Quest Diagnostics, a leading provider of diagnostic information services, on January 18 announced that it has entered into an agreement with the Centers for Disease Control and Prevention (CDC) to provide genomic sequencing to identify new mutations in, and patterns of transmission of SARS-CoV-2, the virus that causes COVID-19. Financial terms of the agreement are not disclosed.
The goal of the collaboration is to aid the CDC in conducting a large-scale longitudinal genomic survey of the SARS-CoV-2 virus using a random set of samples collected from Quest's labs across the United States. The company will perform the sequencing from its advanced diagnostics laboratory in San Juan Capistrano, Calif.
Viruses can mutate over time. In recent weeks, highly transmissible variants of the SARS-CoV-2 virus first discovered in the United Kingdom and South Africa have been identified in the United States.
Quest Diagnostics will sequence the viral genomes of random de-identified samples that test positive in the course of providing molecular diagnostic testing for SARS-CoV-2 for providers and patients, and provide the CDC with completed whole viral sequences. These data will be combined with the results of other data provided to the CDC by national, state, academic, and commercial labs to help meet the CDC survey's aims.
"Public and private collaboration is essential to mobilizing an effective response to COVID-19," said Jay G. Wohlgemuth, MD, Senior Vice President and Chief Medical Officer. "Quest has the expertise in genomics and infectious diseases, as well as extensive COVID-19 testing data and access to patient samples. Our program will complement and extend the efforts of the CDC to discover and track new virus mutations and thereby improve public health response to the pandemic."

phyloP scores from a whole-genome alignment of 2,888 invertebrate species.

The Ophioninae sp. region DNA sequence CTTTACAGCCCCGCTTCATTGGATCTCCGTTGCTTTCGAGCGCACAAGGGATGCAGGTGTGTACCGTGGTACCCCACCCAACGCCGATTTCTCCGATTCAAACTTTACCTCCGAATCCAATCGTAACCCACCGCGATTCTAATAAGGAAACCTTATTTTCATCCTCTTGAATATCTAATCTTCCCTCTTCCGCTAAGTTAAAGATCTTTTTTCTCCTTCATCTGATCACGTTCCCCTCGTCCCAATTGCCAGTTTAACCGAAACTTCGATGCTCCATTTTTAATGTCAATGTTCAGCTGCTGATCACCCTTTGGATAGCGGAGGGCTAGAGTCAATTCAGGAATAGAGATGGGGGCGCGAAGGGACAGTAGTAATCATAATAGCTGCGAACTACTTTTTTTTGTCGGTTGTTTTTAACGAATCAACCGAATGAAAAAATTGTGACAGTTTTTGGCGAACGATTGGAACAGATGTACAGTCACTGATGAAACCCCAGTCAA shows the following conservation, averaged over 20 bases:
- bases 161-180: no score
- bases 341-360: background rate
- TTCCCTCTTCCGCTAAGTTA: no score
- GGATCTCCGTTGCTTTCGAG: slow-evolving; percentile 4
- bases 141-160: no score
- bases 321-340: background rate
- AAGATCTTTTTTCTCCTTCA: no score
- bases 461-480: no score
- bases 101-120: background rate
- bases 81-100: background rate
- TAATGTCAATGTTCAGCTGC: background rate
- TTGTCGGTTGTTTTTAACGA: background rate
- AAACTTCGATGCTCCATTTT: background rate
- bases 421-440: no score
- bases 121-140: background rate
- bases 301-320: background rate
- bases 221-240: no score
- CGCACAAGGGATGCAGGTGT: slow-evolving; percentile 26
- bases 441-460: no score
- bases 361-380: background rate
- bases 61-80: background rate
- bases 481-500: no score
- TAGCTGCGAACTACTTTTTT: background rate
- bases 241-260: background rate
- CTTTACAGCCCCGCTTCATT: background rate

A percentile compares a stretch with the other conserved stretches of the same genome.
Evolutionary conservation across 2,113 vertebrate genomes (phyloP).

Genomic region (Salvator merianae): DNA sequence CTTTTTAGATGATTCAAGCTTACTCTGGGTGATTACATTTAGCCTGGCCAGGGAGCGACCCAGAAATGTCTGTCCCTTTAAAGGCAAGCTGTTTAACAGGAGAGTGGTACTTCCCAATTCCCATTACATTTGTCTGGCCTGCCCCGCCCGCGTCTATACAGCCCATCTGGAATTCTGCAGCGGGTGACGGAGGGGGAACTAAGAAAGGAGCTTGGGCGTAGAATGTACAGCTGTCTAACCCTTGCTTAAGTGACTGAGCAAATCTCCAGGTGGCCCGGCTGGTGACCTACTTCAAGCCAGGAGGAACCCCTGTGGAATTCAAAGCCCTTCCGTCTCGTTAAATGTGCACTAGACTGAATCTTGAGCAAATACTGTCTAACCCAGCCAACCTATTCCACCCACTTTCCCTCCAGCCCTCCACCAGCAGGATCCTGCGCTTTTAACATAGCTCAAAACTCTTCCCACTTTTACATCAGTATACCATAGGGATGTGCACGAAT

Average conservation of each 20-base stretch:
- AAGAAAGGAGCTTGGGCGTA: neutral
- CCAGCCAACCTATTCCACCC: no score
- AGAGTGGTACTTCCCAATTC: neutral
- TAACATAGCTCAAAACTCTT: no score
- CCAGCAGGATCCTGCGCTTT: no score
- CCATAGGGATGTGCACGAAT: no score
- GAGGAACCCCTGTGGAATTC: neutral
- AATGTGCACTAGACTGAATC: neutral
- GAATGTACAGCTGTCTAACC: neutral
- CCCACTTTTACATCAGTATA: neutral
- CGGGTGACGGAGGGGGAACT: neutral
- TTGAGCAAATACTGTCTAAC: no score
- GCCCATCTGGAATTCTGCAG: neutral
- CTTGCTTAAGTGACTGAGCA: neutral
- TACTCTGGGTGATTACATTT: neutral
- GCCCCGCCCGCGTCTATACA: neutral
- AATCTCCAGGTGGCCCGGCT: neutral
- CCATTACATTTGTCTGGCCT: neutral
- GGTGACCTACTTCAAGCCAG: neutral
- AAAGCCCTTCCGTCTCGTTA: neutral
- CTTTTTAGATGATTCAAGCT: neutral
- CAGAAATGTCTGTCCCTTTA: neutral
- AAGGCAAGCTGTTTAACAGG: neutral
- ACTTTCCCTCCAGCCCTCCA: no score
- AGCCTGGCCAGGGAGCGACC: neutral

The CDC's survey aims to provide important baseline information for national and state-level surveillance, help define changes in transmission, identify new variants of the virus, and improve the public health response to the virus.
Quest Diagnostics and the CDC have a long history of collaboration to improve public health initiatives. Most recently, Quest joined the CDC's seroprevalence survey, which analyzes results of de-identified COVID-19 antibody tests to identify rates of COVID-19 prevalence in the United States. In addition, Quest is a member of the SARS-CoV-2 Sequencing for Public Health Emergency Response, Epidemiology and Surveillance (SPHERES) consortium, which launched in May 2020. Quest and the CDC are also long-time collaborators to identify trends in screening, diagnosis and treatment in viral hepatitis, HIV and sexually transmitted infections in the United States, based on insights revealed by analysis of Quest's national testing database.